06 October 2008

Why you don't sell out

John McCain was seen a man of principle. All politicians have to backflip occasionally, and McCain was forgiven his involvements with the Keating Five and other not-a-good-look measures of the Reagan, Bush and Clinton years because he was basically a man of principle. When he was brought down by his own side in 2000, it was fair to assume that the Republicans would put him in reserve if things really went pear-shaped for them, which they have.

However, the Republicans have so tarnished the McCain image that they may as well not have bothered with him. More to the point, McCain should have stood up to them and built an insurgency, as Reagan did in taking out the East Coast moderates in the 1970s. McCain had become an old man in a hurry.

The trouble with selling out is that when you ultimately lose, you lose everything.

McCain endorsed US torture and its rampantly contradictory and silly immigration policy, he has signed onto All War All The Time, and is owned by K Street. His campaign is winding down in marginal states. he only lively thing about this moribund campaign is his running mate, Spiro Agnew in drag, who makes a mockery of his experience. She gives hope only to those determined that George W. Bush is looked upon favourably compared to those who follow him. All Obama need do to seal his victory would be to call a vote for "McCain "Re-electing the Republicans".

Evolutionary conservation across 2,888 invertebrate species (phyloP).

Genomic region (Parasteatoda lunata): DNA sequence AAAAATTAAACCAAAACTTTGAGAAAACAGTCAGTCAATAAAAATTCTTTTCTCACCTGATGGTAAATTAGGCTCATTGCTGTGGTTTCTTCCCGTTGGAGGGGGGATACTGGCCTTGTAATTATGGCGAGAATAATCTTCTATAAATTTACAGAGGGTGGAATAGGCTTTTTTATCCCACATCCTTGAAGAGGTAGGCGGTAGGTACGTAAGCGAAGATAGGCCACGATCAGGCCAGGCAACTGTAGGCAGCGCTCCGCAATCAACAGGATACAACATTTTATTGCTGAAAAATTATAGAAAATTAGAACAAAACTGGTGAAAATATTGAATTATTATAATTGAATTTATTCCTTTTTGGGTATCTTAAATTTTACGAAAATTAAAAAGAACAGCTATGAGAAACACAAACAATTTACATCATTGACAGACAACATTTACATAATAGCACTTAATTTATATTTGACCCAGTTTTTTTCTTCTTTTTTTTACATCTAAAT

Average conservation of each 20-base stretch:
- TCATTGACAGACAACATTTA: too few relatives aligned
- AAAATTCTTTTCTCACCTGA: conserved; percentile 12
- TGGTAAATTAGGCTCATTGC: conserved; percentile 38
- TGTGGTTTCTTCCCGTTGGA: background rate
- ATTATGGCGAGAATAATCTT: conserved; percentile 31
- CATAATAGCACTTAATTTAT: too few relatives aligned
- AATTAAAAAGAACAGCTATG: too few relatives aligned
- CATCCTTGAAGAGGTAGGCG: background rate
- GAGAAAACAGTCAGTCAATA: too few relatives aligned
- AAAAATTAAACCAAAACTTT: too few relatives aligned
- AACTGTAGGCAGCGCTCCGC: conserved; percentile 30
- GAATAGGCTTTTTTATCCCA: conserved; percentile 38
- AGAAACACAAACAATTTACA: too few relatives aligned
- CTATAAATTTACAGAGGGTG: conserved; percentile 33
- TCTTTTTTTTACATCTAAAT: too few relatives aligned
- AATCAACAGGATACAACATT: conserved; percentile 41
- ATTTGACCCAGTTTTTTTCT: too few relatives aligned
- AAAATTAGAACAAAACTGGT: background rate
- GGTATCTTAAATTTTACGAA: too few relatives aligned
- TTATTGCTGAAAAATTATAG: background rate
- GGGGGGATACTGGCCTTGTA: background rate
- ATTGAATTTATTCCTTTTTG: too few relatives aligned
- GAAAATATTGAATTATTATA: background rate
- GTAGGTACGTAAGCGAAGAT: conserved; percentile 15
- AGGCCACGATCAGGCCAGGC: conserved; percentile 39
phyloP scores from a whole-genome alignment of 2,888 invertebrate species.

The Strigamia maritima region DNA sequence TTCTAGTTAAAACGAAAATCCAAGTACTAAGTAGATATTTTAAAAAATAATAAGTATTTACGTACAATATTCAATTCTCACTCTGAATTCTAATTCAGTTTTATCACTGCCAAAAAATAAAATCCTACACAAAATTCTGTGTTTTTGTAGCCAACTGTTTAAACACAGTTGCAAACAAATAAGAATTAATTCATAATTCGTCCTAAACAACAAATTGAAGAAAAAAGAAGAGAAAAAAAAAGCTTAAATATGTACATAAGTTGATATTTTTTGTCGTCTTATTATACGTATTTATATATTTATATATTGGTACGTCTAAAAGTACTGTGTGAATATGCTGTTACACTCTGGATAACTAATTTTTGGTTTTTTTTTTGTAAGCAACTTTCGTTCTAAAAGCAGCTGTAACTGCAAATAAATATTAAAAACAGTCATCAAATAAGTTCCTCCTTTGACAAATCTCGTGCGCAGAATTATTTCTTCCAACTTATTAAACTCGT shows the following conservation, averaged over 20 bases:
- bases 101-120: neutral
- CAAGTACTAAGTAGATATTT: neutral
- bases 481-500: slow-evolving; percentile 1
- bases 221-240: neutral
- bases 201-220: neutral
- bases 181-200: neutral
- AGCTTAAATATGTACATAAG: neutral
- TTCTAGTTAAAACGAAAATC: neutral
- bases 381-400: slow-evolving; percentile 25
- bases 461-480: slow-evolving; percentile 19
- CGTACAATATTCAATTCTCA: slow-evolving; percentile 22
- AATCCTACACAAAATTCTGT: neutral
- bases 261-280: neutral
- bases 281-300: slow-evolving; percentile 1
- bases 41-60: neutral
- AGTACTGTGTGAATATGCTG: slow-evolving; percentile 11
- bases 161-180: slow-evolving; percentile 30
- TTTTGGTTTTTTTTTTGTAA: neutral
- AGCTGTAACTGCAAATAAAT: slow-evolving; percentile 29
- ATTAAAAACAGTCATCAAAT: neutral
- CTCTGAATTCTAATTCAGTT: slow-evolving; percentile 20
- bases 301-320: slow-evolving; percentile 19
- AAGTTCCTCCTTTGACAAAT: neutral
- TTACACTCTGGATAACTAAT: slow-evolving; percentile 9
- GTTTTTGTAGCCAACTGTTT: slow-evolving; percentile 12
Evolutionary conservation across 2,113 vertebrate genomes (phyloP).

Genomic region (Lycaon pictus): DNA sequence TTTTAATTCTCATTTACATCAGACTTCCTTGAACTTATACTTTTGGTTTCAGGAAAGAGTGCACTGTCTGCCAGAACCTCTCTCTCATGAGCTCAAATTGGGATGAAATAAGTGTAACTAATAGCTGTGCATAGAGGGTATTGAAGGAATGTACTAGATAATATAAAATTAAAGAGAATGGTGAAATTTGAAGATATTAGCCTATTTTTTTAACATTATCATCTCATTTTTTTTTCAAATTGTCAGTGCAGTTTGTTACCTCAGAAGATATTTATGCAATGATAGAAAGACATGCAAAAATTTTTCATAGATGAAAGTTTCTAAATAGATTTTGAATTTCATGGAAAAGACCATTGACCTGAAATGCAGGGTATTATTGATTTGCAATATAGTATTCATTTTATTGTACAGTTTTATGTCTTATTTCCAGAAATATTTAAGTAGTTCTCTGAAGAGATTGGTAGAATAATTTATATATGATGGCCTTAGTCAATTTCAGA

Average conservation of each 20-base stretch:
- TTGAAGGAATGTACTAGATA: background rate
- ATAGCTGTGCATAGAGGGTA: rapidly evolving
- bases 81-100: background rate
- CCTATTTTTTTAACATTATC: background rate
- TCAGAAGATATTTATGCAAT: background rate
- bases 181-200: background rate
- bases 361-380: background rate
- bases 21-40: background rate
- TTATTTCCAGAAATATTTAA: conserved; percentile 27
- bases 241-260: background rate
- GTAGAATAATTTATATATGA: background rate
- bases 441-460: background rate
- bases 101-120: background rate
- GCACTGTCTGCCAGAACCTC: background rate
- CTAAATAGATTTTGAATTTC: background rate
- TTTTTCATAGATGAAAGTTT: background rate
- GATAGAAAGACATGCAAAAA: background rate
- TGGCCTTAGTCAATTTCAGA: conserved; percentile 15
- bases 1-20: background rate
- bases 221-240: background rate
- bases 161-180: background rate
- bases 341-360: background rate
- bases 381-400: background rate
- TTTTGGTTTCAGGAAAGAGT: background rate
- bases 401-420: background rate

Michael Schaffer thinks McCain will be forgiven, and he may well be right. Palin will have to crawl out of the rubble of that campaign and she'll do so by bagging McCain; people who castigate McCain for selling out will rush to defend his essential decency. It's just a shame that this decency looks moribund in the face of challenges now before America: the financial bailout that follows the ethical one, the All War All The Time foreign policy, bloat and listlessness generally. It's as though McCain had nobody to turn to when he sought to craft a post-Bush Republican legacy.

Mind you, had McCain stuck to some semblance of principle he'd have been as stuffed as this guy. Being in an exhausted political movement can be a real bastard.

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